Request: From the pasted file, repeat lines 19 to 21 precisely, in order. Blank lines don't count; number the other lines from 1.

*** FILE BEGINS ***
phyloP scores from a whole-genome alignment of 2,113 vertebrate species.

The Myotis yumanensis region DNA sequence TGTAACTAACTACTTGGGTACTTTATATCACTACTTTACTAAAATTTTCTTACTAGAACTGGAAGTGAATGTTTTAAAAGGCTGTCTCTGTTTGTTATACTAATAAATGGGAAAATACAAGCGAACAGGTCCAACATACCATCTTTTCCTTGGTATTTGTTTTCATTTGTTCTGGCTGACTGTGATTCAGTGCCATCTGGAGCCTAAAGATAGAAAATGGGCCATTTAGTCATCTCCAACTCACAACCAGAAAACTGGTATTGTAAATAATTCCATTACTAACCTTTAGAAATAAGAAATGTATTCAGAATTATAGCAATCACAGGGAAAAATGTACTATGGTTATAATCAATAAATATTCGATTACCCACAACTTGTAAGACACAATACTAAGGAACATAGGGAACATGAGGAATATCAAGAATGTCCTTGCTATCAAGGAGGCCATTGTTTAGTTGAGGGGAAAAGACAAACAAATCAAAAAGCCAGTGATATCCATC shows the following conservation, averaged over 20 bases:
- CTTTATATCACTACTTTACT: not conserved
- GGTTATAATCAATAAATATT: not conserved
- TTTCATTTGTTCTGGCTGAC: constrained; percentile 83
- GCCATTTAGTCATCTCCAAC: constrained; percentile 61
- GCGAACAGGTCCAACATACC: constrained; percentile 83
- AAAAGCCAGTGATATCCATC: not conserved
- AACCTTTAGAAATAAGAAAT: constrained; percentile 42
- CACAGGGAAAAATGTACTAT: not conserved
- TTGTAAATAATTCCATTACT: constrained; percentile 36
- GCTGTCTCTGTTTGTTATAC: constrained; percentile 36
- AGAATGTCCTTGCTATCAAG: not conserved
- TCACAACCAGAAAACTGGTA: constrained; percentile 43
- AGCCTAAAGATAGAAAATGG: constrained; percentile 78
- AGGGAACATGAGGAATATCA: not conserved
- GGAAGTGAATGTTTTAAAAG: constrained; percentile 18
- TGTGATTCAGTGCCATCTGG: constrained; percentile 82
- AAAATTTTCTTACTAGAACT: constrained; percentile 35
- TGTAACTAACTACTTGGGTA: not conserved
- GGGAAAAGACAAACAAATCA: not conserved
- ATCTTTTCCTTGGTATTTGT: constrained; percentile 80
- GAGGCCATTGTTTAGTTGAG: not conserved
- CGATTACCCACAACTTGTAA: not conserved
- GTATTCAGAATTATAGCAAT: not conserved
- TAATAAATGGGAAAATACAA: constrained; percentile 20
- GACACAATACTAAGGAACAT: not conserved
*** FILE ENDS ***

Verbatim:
- AAAATTTTCTTACTAGAACT: constrained; percentile 35
- TGTAACTAACTACTTGGGTA: not conserved
- GGGAAAAGACAAACAAATCA: not conserved